Expired Study
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Milwaukee, Wisconsin 53201


Purpose:

The specific study aims are to: 1) examine differences between an Ecological Nursing Case Management (ENCM) treated group and a comparison group on self-efficacy, SM behaviors, and health status to establish effect sizes needed for a future large randomized controlled trial; 2) explore the dose-response of specific elements of the ENCM intervention; and 3) examine moderating effects of gender and perceived stress on the intervention effect. This is a two-group randomized experimental study with repeated measurements. Clients in the treatment group (n=25) will receive the individualized ENCM and those in the comparison group (n=25) will receive usual clinic care. Data will be collected at baseline, 1, 3, and 6 months to capture the immediate, short and longer term effects of the intervention.


Study summary:

Health outcomes of chronically ill low-income adults are costly in both fiscal and human terms. Although advances have been made in understanding how nurse case management (NCM) can contribute to self-management (SM) behaviors, the factors that contribute to sustained SM behaviors in low-income African American populations are not well understood. This study will examine the impact of Ecological Nurse Case Management (ENCM) on self-management behaviors, health status, and self-efficacy of poor, chronically ill, African American adults. In addition, we will explore moderating effects to determine if the ENCM intervention is differentially effective based on gender or perceived stress. The study will use the UWM Automated Community Health Information System, a relational electronic health record, to document the individualized ECNM intervention and dose of the intervention. The specific study aims are to: 1) examine differences between an ENCM treated group and a comparison group on self-efficacy, SM behaviors, and health status to establish effect sizes needed for a future large randomized controlled trial; 2) explore the dose-response of specific elements of the ENCM intervention; and 3) examine moderating effects of gender and perceived stress on the intervention effect. This is a two-group randomized experimental study with repeated measurements. Clients in the treatment group (n=25) will receive the individualized ENCM and those in the comparison group (n=25) will receive usual clinic care. Data will be collected at baseline, 1, 3, and 6 months to capture the immediate, short and longer term effects of the intervention. Acknowledging the small sample size, mixed models for repeated measures data (at baseline and M1, 3, and 6 post-intervention) will be fit to interactions involving moderating variables of gender and stress. The ENCM intervention draws on evidence that given the proper tools (i.e., knowledge, skills and support), individuals can learn to better self-manage their symptoms on a day to day basis and better utilize the health care resources available to them.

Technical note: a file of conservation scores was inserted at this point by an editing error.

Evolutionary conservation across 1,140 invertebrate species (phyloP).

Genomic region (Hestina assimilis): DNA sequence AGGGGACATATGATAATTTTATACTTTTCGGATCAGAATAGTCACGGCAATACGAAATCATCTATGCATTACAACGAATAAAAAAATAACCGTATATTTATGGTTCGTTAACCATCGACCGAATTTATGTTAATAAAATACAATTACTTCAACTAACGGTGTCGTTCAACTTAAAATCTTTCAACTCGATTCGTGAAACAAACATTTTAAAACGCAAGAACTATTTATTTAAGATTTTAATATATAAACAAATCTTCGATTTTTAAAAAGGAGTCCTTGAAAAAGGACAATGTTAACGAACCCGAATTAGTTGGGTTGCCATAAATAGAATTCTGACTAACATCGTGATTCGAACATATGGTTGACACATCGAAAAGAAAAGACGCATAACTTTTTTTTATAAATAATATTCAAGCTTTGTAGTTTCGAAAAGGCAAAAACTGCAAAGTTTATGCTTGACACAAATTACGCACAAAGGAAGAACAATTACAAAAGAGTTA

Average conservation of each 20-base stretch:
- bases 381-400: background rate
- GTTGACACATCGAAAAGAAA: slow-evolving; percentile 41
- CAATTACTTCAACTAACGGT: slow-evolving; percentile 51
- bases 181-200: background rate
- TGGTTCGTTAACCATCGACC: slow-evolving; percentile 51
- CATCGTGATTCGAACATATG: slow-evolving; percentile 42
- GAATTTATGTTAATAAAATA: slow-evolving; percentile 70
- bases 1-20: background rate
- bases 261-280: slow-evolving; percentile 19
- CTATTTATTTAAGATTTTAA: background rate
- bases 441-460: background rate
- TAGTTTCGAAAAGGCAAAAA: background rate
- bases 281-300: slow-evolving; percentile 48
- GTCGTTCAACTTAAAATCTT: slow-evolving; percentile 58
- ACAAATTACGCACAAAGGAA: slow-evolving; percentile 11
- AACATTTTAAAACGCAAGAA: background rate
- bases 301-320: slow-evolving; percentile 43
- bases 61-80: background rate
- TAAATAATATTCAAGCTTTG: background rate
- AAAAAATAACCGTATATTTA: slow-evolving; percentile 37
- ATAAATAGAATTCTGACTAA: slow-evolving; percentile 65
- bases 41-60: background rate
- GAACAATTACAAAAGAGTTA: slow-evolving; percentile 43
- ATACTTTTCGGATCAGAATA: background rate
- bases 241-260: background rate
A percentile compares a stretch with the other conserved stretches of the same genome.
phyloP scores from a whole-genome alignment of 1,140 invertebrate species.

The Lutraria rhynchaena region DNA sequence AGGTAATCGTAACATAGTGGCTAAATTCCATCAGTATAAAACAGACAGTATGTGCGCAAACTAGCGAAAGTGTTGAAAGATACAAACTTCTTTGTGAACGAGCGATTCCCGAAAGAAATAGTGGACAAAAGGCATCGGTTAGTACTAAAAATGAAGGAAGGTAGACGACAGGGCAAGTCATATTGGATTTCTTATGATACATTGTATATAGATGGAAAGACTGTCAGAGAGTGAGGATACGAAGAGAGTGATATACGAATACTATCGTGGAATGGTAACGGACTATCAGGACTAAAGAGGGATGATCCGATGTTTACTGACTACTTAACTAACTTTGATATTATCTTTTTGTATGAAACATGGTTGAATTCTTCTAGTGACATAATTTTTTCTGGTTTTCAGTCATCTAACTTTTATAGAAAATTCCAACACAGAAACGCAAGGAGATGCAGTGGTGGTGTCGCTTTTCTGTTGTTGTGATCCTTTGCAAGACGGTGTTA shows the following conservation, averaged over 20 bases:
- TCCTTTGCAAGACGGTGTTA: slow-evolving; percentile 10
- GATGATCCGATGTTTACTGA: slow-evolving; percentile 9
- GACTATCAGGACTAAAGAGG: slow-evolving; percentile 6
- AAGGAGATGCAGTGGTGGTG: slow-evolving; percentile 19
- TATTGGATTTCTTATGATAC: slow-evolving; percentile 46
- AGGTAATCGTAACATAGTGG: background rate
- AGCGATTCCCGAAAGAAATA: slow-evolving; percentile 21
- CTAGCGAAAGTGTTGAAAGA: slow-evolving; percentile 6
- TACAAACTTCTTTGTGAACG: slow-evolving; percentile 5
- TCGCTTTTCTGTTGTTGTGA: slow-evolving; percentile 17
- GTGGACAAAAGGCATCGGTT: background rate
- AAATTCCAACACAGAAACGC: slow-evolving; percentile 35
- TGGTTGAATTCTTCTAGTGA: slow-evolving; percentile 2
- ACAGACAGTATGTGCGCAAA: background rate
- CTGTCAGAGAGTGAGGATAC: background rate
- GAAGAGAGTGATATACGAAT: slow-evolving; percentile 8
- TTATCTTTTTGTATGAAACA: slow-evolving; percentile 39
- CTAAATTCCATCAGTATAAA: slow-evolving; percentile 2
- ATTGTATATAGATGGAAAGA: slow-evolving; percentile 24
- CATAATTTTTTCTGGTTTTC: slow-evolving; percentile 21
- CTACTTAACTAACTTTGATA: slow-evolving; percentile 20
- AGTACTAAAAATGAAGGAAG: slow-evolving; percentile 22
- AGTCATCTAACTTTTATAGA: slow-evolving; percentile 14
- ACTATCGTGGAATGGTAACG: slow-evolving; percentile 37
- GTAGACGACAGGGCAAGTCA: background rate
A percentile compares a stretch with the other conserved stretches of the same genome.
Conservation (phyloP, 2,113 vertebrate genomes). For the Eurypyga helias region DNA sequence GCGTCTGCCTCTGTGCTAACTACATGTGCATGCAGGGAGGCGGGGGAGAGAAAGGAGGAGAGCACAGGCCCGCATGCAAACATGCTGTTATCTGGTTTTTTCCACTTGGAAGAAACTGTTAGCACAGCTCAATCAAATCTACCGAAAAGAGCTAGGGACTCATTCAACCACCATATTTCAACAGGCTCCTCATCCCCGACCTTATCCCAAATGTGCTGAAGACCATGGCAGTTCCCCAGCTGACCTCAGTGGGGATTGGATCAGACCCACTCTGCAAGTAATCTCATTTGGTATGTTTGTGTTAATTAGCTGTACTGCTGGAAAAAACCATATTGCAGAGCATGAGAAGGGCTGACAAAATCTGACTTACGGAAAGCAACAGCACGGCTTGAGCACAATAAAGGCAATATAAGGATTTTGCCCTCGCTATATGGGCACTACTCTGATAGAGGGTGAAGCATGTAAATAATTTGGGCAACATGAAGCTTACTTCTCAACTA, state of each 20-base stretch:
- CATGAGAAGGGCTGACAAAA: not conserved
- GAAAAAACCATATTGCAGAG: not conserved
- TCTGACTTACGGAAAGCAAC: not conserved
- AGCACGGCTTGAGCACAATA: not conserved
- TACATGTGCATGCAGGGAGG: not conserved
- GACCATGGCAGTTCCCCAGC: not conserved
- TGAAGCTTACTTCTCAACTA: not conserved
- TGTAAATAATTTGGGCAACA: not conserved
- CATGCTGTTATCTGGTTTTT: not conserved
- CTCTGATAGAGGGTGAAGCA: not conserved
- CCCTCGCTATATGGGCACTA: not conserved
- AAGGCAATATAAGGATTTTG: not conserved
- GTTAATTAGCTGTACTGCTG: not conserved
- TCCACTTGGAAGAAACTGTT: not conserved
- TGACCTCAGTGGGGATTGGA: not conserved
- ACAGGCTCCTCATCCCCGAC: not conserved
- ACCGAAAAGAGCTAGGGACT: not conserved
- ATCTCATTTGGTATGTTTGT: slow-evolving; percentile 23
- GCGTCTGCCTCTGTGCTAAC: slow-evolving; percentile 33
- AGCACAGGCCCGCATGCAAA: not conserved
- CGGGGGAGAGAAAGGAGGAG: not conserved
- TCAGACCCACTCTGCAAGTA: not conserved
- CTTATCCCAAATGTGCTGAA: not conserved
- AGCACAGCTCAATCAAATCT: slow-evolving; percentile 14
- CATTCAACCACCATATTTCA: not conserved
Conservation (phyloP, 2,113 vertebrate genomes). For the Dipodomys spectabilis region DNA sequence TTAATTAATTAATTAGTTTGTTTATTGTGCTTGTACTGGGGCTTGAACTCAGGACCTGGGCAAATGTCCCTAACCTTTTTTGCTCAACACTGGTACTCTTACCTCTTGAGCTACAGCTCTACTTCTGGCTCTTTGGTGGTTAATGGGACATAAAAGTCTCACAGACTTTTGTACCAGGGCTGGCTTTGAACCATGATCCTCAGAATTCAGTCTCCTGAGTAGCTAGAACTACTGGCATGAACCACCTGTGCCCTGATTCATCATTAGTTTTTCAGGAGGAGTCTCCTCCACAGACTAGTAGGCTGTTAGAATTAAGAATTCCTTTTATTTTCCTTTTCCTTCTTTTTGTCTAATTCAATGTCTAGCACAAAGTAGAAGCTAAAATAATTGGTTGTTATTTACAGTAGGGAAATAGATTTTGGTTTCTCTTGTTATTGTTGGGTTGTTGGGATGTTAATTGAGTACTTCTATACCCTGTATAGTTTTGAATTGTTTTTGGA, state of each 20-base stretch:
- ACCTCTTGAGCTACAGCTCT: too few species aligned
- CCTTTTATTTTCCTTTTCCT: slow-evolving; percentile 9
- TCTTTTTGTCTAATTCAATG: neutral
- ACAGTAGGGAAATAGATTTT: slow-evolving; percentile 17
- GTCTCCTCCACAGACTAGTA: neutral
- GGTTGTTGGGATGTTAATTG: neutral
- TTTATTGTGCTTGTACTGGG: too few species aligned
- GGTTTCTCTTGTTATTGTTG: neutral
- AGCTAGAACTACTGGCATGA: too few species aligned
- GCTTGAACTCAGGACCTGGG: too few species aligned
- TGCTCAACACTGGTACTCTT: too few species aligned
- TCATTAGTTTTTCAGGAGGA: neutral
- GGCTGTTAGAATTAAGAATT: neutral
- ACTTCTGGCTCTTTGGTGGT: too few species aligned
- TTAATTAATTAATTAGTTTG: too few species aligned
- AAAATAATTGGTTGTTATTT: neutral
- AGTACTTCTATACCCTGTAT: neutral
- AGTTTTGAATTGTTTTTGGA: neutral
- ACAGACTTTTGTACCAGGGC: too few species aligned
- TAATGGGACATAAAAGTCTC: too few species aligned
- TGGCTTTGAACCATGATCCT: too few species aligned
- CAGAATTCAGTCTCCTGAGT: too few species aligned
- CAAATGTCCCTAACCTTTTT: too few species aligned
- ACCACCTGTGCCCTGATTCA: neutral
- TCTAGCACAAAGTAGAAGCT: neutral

Criteria:

Inclusion Criteria: - Hypertension diagnosis Attend Bread of Healing Clinic Exclusion Criteria: - No Hypertension diagnosis Do not Attend Bread of Healing Clinic


NCT ID:

NCT02457871


Primary Contact:

Study Director
Rachel Schiffman, Ph.D.
University of Wisconsin-Milwaukee College of Nursing


Backup Contact:

N/A


Location Contact:

Milwaukee, Wisconsin 53201
United States



There is no listed contact information for this specific location.

Site Status: N/A


Data Source: ClinicalTrials.gov

Date Processed: November 19, 2017

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